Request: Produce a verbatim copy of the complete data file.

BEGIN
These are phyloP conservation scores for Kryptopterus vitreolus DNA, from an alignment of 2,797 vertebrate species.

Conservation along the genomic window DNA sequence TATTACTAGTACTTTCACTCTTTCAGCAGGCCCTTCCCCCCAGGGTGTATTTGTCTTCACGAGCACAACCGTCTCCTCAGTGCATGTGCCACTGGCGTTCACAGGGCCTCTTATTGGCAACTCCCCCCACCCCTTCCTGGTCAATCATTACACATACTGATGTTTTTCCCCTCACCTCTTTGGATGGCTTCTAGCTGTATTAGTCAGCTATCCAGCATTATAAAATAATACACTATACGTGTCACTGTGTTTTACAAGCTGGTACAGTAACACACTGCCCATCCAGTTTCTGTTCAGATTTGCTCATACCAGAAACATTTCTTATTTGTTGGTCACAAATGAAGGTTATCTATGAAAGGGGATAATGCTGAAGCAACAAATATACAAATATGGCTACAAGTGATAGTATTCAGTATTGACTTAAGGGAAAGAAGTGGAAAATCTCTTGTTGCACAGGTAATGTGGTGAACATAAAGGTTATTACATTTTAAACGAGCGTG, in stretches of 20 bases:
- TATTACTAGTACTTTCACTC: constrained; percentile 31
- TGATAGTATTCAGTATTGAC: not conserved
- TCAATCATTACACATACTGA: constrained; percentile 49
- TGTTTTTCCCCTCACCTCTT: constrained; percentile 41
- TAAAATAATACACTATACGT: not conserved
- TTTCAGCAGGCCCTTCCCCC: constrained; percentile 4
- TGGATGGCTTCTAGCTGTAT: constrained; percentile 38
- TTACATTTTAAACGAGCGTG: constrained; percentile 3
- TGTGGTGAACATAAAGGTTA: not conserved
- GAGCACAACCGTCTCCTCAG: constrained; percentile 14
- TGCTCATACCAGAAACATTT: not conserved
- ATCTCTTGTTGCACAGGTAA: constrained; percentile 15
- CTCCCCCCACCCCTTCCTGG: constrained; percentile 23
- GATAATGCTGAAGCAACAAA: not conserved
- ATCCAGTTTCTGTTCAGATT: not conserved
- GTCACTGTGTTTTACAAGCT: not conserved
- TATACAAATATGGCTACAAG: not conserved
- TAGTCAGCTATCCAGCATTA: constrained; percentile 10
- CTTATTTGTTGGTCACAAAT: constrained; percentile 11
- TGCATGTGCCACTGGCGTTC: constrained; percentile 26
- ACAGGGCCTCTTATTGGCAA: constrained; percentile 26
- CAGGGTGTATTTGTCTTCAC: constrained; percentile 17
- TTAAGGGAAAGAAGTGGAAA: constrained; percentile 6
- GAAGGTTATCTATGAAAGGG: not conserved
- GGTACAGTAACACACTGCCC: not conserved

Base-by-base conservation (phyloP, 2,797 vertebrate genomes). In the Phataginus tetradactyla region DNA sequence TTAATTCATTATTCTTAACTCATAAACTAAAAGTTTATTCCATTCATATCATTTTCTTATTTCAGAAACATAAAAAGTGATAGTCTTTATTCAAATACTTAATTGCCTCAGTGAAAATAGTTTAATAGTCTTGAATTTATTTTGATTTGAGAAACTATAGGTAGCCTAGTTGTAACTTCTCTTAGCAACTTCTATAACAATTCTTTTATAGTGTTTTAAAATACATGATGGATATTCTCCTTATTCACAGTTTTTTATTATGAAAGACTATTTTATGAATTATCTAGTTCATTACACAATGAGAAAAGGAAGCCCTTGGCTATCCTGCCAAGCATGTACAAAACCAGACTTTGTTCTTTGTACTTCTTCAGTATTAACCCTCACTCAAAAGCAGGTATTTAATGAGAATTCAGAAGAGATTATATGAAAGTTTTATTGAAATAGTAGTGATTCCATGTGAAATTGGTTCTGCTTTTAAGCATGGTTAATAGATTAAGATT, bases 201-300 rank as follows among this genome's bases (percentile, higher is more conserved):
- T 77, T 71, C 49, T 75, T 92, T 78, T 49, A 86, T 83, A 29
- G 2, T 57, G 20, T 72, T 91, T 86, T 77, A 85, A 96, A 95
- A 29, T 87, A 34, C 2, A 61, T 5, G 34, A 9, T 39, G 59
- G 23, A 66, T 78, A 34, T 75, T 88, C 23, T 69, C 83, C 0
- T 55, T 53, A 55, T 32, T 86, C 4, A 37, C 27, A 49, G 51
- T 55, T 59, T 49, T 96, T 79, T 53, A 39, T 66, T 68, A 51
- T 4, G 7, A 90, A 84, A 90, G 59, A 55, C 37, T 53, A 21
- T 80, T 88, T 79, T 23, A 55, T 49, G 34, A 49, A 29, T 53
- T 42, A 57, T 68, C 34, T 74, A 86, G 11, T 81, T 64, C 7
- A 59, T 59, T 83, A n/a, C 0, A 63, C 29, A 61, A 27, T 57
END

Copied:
These are phyloP conservation scores for Kryptopterus vitreolus DNA, from an alignment of 2,797 vertebrate species.

Conservation along the genomic window DNA sequence TATTACTAGTACTTTCACTCTTTCAGCAGGCCCTTCCCCCCAGGGTGTATTTGTCTTCACGAGCACAACCGTCTCCTCAGTGCATGTGCCACTGGCGTTCACAGGGCCTCTTATTGGCAACTCCCCCCACCCCTTCCTGGTCAATCATTACACATACTGATGTTTTTCCCCTCACCTCTTTGGATGGCTTCTAGCTGTATTAGTCAGCTATCCAGCATTATAAAATAATACACTATACGTGTCACTGTGTTTTACAAGCTGGTACAGTAACACACTGCCCATCCAGTTTCTGTTCAGATTTGCTCATACCAGAAACATTTCTTATTTGTTGGTCACAAATGAAGGTTATCTATGAAAGGGGATAATGCTGAAGCAACAAATATACAAATATGGCTACAAGTGATAGTATTCAGTATTGACTTAAGGGAAAGAAGTGGAAAATCTCTTGTTGCACAGGTAATGTGGTGAACATAAAGGTTATTACATTTTAAACGAGCGTG, in stretches of 20 bases:
- TATTACTAGTACTTTCACTC: constrained; percentile 31
- TGATAGTATTCAGTATTGAC: not conserved
- TCAATCATTACACATACTGA: constrained; percentile 49
- TGTTTTTCCCCTCACCTCTT: constrained; percentile 41
- TAAAATAATACACTATACGT: not conserved
- TTTCAGCAGGCCCTTCCCCC: constrained; percentile 4
- TGGATGGCTTCTAGCTGTAT: constrained; percentile 38
- TTACATTTTAAACGAGCGTG: constrained; percentile 3
- TGTGGTGAACATAAAGGTTA: not conserved
- GAGCACAACCGTCTCCTCAG: constrained; percentile 14
- TGCTCATACCAGAAACATTT: not conserved
- ATCTCTTGTTGCACAGGTAA: constrained; percentile 15
- CTCCCCCCACCCCTTCCTGG: constrained; percentile 23
- GATAATGCTGAAGCAACAAA: not conserved
- ATCCAGTTTCTGTTCAGATT: not conserved
- GTCACTGTGTTTTACAAGCT: not conserved
- TATACAAATATGGCTACAAG: not conserved
- TAGTCAGCTATCCAGCATTA: constrained; percentile 10
- CTTATTTGTTGGTCACAAAT: constrained; percentile 11
- TGCATGTGCCACTGGCGTTC: constrained; percentile 26
- ACAGGGCCTCTTATTGGCAA: constrained; percentile 26
- CAGGGTGTATTTGTCTTCAC: constrained; percentile 17
- TTAAGGGAAAGAAGTGGAAA: constrained; percentile 6
- GAAGGTTATCTATGAAAGGG: not conserved
- GGTACAGTAACACACTGCCC: not conserved

Base-by-base conservation (phyloP, 2,797 vertebrate genomes). In the Phataginus tetradactyla region DNA sequence TTAATTCATTATTCTTAACTCATAAACTAAAAGTTTATTCCATTCATATCATTTTCTTATTTCAGAAACATAAAAAGTGATAGTCTTTATTCAAATACTTAATTGCCTCAGTGAAAATAGTTTAATAGTCTTGAATTTATTTTGATTTGAGAAACTATAGGTAGCCTAGTTGTAACTTCTCTTAGCAACTTCTATAACAATTCTTTTATAGTGTTTTAAAATACATGATGGATATTCTCCTTATTCACAGTTTTTTATTATGAAAGACTATTTTATGAATTATCTAGTTCATTACACAATGAGAAAAGGAAGCCCTTGGCTATCCTGCCAAGCATGTACAAAACCAGACTTTGTTCTTTGTACTTCTTCAGTATTAACCCTCACTCAAAAGCAGGTATTTAATGAGAATTCAGAAGAGATTATATGAAAGTTTTATTGAAATAGTAGTGATTCCATGTGAAATTGGTTCTGCTTTTAAGCATGGTTAATAGATTAAGATT, bases 201-300 rank as follows among this genome's bases (percentile, higher is more conserved):
- T 77, T 71, C 49, T 75, T 92, T 78, T 49, A 86, T 83, A 29
- G 2, T 57, G 20, T 72, T 91, T 86, T 77, A 85, A 96, A 95
- A 29, T 87, A 34, C 2, A 61, T 5, G 34, A 9, T 39, G 59
- G 23, A 66, T 78, A 34, T 75, T 88, C 23, T 69, C 83, C 0
- T 55, T 53, A 55, T 32, T 86, C 4, A 37, C 27, A 49, G 51
- T 55, T 59, T 49, T 96, T 79, T 53, A 39, T 66, T 68, A 51
- T 4, G 7, A 90, A 84, A 90, G 59, A 55, C 37, T 53, A 21
- T 80, T 88, T 79, T 23, A 55, T 49, G 34, A 49, A 29, T 53
- T 42, A 57, T 68, C 34, T 74, A 86, G 11, T 81, T 64, C 7
- A 59, T 59, T 83, A n/a, C 0, A 63, C 29, A 61, A 27, T 57